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Are healthcare stocks starting to catch a cold?

Photo of Michael Gable, Fairmont Equities By Michael Gable, Fairmont Equities

min read

What the share-price charts say about CSL, Ramsay, Healthscope and Sonic Healthcare.

After steadily rising for several years, healthcare stocks have entered a period of volatility and uncertainty.

Last year the S&P/ASX 200 Health Care Index briefly touched 23,000 points before easing back. However, the steady uptrend in some of the large healthcare stocks, and the index itself, is now starting to look under threat. We are seeing some deep pullbacks and some of the reasons are related to events in the US.

It is well known that President Trump plans to repeal the Affordable Care Act, which influences the number of Americans obtaining health insurance. He also plans to increase competition in the healthcare space to drive down drug prices.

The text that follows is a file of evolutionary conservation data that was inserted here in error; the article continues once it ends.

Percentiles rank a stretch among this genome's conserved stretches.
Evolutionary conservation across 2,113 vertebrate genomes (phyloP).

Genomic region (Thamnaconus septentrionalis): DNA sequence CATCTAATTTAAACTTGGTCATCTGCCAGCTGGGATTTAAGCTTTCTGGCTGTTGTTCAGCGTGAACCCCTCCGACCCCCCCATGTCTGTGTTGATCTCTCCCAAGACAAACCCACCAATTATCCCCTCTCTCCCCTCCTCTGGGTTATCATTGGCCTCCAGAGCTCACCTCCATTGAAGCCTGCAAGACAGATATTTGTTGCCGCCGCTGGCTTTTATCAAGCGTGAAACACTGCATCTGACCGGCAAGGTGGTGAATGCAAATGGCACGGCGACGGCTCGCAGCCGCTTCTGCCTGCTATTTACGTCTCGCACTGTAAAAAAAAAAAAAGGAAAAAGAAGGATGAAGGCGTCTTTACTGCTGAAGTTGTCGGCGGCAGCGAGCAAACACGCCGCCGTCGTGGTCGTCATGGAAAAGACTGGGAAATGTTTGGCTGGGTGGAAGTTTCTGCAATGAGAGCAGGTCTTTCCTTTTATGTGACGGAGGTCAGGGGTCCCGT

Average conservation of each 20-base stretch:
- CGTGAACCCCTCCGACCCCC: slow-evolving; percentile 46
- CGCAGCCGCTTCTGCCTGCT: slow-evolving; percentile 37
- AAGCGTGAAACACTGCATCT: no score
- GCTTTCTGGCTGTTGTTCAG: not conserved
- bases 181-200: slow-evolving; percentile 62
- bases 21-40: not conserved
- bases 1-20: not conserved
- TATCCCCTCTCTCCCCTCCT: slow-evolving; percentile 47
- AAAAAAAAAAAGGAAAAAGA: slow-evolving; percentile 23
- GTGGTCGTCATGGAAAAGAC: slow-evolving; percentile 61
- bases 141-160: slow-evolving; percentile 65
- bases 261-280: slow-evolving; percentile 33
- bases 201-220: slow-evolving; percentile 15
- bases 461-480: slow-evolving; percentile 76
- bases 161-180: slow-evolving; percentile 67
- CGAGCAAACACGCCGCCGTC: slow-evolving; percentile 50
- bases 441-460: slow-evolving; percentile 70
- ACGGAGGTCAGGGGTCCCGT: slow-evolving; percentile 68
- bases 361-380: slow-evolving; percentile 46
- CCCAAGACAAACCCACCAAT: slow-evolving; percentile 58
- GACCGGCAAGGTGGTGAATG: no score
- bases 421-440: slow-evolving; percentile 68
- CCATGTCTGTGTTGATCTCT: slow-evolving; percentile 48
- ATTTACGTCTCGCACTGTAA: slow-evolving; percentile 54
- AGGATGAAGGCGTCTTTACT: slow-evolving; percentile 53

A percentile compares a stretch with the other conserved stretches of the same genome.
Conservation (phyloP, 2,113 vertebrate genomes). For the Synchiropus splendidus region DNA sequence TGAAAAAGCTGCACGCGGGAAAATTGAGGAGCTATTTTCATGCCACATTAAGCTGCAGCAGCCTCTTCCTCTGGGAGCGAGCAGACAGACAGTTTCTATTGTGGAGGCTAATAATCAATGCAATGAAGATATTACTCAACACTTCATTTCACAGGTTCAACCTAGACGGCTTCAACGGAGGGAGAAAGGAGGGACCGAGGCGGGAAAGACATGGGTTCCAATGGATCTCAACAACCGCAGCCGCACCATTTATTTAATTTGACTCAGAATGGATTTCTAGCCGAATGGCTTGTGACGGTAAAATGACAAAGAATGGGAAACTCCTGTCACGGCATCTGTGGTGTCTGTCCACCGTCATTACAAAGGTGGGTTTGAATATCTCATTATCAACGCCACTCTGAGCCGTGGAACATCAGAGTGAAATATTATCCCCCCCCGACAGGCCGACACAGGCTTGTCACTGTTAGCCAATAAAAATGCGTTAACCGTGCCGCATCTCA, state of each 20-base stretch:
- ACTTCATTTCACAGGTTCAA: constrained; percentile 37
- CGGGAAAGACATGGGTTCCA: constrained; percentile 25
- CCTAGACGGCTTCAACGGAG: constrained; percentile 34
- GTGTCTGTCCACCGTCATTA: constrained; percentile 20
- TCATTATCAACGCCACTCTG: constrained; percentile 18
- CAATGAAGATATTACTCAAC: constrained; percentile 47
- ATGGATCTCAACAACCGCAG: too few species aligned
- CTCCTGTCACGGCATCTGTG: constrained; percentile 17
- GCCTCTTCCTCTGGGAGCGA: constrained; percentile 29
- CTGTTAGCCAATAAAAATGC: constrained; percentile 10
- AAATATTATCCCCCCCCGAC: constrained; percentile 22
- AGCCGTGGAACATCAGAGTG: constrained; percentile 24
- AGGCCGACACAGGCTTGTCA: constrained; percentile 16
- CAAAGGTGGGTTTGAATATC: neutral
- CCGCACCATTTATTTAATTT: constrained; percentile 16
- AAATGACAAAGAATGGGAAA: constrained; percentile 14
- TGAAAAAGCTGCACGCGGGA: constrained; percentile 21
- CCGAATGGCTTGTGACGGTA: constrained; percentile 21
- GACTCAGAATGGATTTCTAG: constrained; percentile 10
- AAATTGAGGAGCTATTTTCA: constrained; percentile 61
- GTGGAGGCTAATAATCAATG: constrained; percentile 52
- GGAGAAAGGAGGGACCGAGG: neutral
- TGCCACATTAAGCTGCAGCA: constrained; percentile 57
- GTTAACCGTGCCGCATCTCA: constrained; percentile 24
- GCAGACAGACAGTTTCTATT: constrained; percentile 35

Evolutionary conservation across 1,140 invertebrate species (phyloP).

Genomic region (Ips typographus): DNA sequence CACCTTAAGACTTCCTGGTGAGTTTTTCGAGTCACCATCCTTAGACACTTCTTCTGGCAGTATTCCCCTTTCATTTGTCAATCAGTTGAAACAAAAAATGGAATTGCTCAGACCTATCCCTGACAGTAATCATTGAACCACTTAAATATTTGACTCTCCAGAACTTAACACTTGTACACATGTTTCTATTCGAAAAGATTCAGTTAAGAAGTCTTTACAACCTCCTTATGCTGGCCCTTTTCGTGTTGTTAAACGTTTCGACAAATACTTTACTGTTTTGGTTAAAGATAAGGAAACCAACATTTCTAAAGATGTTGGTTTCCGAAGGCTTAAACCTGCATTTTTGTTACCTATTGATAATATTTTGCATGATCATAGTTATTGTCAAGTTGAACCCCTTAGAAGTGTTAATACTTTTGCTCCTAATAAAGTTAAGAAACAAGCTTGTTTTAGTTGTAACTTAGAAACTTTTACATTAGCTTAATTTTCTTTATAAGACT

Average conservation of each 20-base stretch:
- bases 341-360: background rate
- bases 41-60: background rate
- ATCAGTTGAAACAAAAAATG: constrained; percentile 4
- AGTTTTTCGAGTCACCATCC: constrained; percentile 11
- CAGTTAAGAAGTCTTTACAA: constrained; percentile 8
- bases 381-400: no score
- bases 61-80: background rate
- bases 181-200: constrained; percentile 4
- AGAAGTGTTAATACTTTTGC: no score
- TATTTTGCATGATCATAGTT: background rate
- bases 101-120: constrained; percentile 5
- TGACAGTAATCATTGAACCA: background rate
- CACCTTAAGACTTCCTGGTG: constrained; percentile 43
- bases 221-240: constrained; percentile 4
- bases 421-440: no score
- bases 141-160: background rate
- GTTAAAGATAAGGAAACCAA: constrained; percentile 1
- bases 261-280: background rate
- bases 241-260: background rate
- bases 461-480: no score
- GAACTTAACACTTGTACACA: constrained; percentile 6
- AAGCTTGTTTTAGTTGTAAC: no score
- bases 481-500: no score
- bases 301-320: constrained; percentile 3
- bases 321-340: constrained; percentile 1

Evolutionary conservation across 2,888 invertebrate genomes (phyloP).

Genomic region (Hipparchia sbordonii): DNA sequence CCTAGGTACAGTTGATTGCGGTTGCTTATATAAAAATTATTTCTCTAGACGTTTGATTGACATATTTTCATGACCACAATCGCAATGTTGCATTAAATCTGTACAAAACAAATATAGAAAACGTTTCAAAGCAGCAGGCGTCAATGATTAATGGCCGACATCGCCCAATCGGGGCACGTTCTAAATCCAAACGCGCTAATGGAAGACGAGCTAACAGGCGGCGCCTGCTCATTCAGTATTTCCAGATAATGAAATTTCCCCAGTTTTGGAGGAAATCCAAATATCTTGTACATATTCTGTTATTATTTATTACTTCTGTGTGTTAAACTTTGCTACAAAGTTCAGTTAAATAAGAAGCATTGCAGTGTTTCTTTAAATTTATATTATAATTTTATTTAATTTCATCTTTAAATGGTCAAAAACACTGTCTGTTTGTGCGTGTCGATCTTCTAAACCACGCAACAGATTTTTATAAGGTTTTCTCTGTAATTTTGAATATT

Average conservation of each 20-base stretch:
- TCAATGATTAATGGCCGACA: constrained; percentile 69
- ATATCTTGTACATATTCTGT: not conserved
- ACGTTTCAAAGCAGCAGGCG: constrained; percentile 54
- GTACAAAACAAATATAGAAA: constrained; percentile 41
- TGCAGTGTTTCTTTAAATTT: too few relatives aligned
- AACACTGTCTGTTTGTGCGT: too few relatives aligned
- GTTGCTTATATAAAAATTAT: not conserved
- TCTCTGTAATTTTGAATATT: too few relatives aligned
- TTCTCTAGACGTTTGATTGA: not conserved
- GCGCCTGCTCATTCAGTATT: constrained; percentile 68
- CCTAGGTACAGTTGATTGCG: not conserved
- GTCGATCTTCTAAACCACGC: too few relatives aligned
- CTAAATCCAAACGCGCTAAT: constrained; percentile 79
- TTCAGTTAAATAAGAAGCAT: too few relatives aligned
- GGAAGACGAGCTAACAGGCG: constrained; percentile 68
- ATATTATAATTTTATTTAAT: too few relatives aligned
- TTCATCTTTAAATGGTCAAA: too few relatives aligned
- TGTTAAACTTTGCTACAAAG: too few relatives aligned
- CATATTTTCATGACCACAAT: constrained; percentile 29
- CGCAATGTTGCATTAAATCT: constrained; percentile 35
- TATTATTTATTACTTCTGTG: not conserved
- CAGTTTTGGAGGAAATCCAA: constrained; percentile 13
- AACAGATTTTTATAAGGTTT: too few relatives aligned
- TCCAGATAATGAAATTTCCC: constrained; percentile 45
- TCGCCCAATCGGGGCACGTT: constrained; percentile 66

These changes could have a negative effect on healthcare stocks and this uncertainty has stopped the uptrend in its tracks.

The other factor weighing on the sector is valuation. For the past few years we have been living in a low-growth world. Investors rushed into companies with reliable earnings growth because of an absence of opportunities elsewhere.

In Australia, this meant that certain stocks, including some of our major healthcare companies, became more and more expensive.

Despite the recent falls, a stock like CSL still trades on a forward multiple of 27 when the S&P 500 Biotech sector in the US trades at about 15 times next year’s earnings.

With an expectation that Trump is going to spend big in the US, and with bond yields starting to rise, it is the cyclical stocks in the market that are now in favour. Stocks that have been inflated to large multiples are coming under pressure, including our reliable healthcare stocks.

Against this backdrop, it is worth revisiting the charts of some popular healthcare stocks: CSL, Ramsay Health Care, Healthscope and Sonic Healthcare.

(Editor’s note: Do not read the following ideas as stock recommendations. Do further research of your own or talk to a licensed financial adviser before acting on themes in this story).

1. CSL

Source: Amibroker